The arc is shaped like a cone, with the tip at the electrode and the base on the metal being welded. The closer the electrode is held to the metal, the smaller the base of the cone — but as you pull the electrode farther away, the base (and puddle) gets larger. If the puddle gets too large, gravity will simply pull it away from the base metal, leaving a hole. This is why thin-gauge metals are especially challenging for beginners.
What is the best technique for making a good weld?
Perhaps the most important skill needed for TIG welding is moving the torch in a controlled manner, with steady forward movement, while keeping the gap between the tip of the electrode and the base metal consistently small — usually in the range of 1/8 inch to 3/16 inch. It requires a lot of practice to precisely control the arc length, keeping it as short as you can without allowing the electrode to touch the base metal or filler rod.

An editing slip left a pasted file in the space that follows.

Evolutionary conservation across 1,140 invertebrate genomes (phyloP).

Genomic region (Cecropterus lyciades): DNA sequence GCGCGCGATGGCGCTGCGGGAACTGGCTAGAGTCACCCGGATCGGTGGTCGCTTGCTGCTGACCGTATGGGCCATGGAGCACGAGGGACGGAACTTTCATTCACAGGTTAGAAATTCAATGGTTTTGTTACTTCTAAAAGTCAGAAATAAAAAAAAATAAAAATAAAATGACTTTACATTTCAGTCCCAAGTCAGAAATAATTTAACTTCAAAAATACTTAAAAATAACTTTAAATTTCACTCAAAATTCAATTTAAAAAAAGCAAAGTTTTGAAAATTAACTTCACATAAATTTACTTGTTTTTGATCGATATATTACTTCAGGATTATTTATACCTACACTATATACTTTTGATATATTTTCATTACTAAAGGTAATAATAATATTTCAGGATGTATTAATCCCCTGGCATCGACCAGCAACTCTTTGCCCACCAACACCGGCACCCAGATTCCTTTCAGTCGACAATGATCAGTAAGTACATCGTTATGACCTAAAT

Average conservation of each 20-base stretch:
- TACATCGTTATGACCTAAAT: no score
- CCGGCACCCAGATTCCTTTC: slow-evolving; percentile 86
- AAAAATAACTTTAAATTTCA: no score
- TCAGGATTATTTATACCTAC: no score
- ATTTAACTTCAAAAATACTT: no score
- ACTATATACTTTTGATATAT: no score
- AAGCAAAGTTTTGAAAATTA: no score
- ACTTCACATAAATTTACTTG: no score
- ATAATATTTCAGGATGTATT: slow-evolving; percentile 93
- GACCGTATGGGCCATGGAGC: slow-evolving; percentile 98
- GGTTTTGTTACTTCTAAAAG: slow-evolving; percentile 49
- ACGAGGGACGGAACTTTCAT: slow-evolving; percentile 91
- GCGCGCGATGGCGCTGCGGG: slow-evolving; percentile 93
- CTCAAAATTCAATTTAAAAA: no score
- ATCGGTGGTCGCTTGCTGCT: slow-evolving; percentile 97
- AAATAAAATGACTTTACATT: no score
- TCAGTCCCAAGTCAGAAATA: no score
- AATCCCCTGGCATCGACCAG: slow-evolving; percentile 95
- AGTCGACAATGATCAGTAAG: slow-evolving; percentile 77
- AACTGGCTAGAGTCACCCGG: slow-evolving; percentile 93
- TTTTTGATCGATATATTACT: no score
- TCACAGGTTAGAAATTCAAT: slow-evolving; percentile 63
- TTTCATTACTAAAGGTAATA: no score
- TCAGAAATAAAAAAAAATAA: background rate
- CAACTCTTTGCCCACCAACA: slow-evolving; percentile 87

Should the electrode accidentally touch the metal or the filler, the electrode often becomes contaminated — meaning some of the rod or base metal gets stuck to it. Once the electrode is contaminated, the arc cone becomes misshapen, making it difficult or impossible to aim the arc with precision, and the boiling contaminants on the electrode may spit out impurities, further compounding your problems.